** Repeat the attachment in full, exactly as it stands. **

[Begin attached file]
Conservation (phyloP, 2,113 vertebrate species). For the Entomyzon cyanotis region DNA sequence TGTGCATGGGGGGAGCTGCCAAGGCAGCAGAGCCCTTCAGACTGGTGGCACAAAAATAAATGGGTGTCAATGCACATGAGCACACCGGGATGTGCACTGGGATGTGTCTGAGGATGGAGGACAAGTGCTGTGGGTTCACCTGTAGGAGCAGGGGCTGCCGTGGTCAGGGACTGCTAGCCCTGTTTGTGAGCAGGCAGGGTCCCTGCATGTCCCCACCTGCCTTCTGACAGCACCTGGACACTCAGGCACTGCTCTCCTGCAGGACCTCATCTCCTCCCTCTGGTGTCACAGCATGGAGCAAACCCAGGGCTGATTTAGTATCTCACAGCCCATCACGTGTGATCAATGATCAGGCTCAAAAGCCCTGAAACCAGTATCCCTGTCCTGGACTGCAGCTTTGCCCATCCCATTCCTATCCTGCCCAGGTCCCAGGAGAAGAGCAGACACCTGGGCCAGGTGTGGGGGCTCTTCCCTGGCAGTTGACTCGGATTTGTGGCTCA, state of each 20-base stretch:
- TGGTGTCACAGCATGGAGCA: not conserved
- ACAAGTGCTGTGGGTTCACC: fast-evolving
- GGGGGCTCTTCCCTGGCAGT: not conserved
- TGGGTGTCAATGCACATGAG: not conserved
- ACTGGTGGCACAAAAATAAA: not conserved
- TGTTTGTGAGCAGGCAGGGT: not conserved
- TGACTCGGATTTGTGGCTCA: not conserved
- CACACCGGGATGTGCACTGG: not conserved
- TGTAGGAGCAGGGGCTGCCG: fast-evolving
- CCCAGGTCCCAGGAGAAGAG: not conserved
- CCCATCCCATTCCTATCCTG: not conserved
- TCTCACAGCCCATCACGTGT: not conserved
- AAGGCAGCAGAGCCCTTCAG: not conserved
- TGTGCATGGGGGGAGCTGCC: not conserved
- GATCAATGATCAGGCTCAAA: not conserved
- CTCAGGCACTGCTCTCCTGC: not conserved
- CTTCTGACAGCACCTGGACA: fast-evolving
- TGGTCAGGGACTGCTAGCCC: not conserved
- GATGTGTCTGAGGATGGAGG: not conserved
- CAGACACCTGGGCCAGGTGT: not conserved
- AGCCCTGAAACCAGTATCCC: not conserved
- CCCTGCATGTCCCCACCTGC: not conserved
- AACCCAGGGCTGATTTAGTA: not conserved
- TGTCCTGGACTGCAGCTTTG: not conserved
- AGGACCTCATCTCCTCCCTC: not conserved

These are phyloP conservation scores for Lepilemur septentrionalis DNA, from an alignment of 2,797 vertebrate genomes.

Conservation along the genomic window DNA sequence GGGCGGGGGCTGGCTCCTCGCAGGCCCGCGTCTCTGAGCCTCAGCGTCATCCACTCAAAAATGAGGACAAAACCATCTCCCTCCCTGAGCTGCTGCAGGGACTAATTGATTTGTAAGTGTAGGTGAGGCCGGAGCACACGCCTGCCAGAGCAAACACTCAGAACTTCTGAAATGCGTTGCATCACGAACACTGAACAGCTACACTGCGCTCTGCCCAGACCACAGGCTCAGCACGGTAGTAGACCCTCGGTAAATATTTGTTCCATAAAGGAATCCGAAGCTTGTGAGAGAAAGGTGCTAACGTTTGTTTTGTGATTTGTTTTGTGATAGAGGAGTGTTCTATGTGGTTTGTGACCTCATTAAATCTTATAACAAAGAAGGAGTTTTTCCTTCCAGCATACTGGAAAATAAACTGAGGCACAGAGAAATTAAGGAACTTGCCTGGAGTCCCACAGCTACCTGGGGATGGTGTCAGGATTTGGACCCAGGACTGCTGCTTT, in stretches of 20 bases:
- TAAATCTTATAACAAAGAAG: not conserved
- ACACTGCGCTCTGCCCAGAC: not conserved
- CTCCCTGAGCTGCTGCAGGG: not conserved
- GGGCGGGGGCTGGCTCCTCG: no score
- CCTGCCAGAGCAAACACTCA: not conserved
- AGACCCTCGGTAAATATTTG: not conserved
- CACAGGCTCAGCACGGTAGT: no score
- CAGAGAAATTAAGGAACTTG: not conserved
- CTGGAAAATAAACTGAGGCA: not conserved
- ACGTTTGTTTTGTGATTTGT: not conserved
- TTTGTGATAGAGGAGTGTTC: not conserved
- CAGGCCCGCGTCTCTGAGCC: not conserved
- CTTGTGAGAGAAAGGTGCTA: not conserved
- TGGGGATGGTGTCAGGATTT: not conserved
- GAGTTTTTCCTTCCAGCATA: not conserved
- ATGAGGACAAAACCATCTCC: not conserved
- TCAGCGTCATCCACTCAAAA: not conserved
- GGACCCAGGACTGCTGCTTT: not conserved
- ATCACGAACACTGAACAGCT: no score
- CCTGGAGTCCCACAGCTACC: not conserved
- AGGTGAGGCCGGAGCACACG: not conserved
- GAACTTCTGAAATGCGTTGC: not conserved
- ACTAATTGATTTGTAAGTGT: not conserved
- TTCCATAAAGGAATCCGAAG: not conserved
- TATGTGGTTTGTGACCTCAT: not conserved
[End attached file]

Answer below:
Conservation (phyloP, 2,113 vertebrate species). For the Entomyzon cyanotis region DNA sequence TGTGCATGGGGGGAGCTGCCAAGGCAGCAGAGCCCTTCAGACTGGTGGCACAAAAATAAATGGGTGTCAATGCACATGAGCACACCGGGATGTGCACTGGGATGTGTCTGAGGATGGAGGACAAGTGCTGTGGGTTCACCTGTAGGAGCAGGGGCTGCCGTGGTCAGGGACTGCTAGCCCTGTTTGTGAGCAGGCAGGGTCCCTGCATGTCCCCACCTGCCTTCTGACAGCACCTGGACACTCAGGCACTGCTCTCCTGCAGGACCTCATCTCCTCCCTCTGGTGTCACAGCATGGAGCAAACCCAGGGCTGATTTAGTATCTCACAGCCCATCACGTGTGATCAATGATCAGGCTCAAAAGCCCTGAAACCAGTATCCCTGTCCTGGACTGCAGCTTTGCCCATCCCATTCCTATCCTGCCCAGGTCCCAGGAGAAGAGCAGACACCTGGGCCAGGTGTGGGGGCTCTTCCCTGGCAGTTGACTCGGATTTGTGGCTCA, state of each 20-base stretch:
- TGGTGTCACAGCATGGAGCA: not conserved
- ACAAGTGCTGTGGGTTCACC: fast-evolving
- GGGGGCTCTTCCCTGGCAGT: not conserved
- TGGGTGTCAATGCACATGAG: not conserved
- ACTGGTGGCACAAAAATAAA: not conserved
- TGTTTGTGAGCAGGCAGGGT: not conserved
- TGACTCGGATTTGTGGCTCA: not conserved
- CACACCGGGATGTGCACTGG: not conserved
- TGTAGGAGCAGGGGCTGCCG: fast-evolving
- CCCAGGTCCCAGGAGAAGAG: not conserved
- CCCATCCCATTCCTATCCTG: not conserved
- TCTCACAGCCCATCACGTGT: not conserved
- AAGGCAGCAGAGCCCTTCAG: not conserved
- TGTGCATGGGGGGAGCTGCC: not conserved
- GATCAATGATCAGGCTCAAA: not conserved
- CTCAGGCACTGCTCTCCTGC: not conserved
- CTTCTGACAGCACCTGGACA: fast-evolving
- TGGTCAGGGACTGCTAGCCC: not conserved
- GATGTGTCTGAGGATGGAGG: not conserved
- CAGACACCTGGGCCAGGTGT: not conserved
- AGCCCTGAAACCAGTATCCC: not conserved
- CCCTGCATGTCCCCACCTGC: not conserved
- AACCCAGGGCTGATTTAGTA: not conserved
- TGTCCTGGACTGCAGCTTTG: not conserved
- AGGACCTCATCTCCTCCCTC: not conserved

These are phyloP conservation scores for Lepilemur septentrionalis DNA, from an alignment of 2,797 vertebrate genomes.

Conservation along the genomic window DNA sequence GGGCGGGGGCTGGCTCCTCGCAGGCCCGCGTCTCTGAGCCTCAGCGTCATCCACTCAAAAATGAGGACAAAACCATCTCCCTCCCTGAGCTGCTGCAGGGACTAATTGATTTGTAAGTGTAGGTGAGGCCGGAGCACACGCCTGCCAGAGCAAACACTCAGAACTTCTGAAATGCGTTGCATCACGAACACTGAACAGCTACACTGCGCTCTGCCCAGACCACAGGCTCAGCACGGTAGTAGACCCTCGGTAAATATTTGTTCCATAAAGGAATCCGAAGCTTGTGAGAGAAAGGTGCTAACGTTTGTTTTGTGATTTGTTTTGTGATAGAGGAGTGTTCTATGTGGTTTGTGACCTCATTAAATCTTATAACAAAGAAGGAGTTTTTCCTTCCAGCATACTGGAAAATAAACTGAGGCACAGAGAAATTAAGGAACTTGCCTGGAGTCCCACAGCTACCTGGGGATGGTGTCAGGATTTGGACCCAGGACTGCTGCTTT, in stretches of 20 bases:
- TAAATCTTATAACAAAGAAG: not conserved
- ACACTGCGCTCTGCCCAGAC: not conserved
- CTCCCTGAGCTGCTGCAGGG: not conserved
- GGGCGGGGGCTGGCTCCTCG: no score
- CCTGCCAGAGCAAACACTCA: not conserved
- AGACCCTCGGTAAATATTTG: not conserved
- CACAGGCTCAGCACGGTAGT: no score
- CAGAGAAATTAAGGAACTTG: not conserved
- CTGGAAAATAAACTGAGGCA: not conserved
- ACGTTTGTTTTGTGATTTGT: not conserved
- TTTGTGATAGAGGAGTGTTC: not conserved
- CAGGCCCGCGTCTCTGAGCC: not conserved
- CTTGTGAGAGAAAGGTGCTA: not conserved
- TGGGGATGGTGTCAGGATTT: not conserved
- GAGTTTTTCCTTCCAGCATA: not conserved
- ATGAGGACAAAACCATCTCC: not conserved
- TCAGCGTCATCCACTCAAAA: not conserved
- GGACCCAGGACTGCTGCTTT: not conserved
- ATCACGAACACTGAACAGCT: no score
- CCTGGAGTCCCACAGCTACC: not conserved
- AGGTGAGGCCGGAGCACACG: not conserved
- GAACTTCTGAAATGCGTTGC: not conserved
- ACTAATTGATTTGTAAGTGT: not conserved
- TTCCATAAAGGAATCCGAAG: not conserved
- TATGTGGTTTGTGACCTCAT: not conserved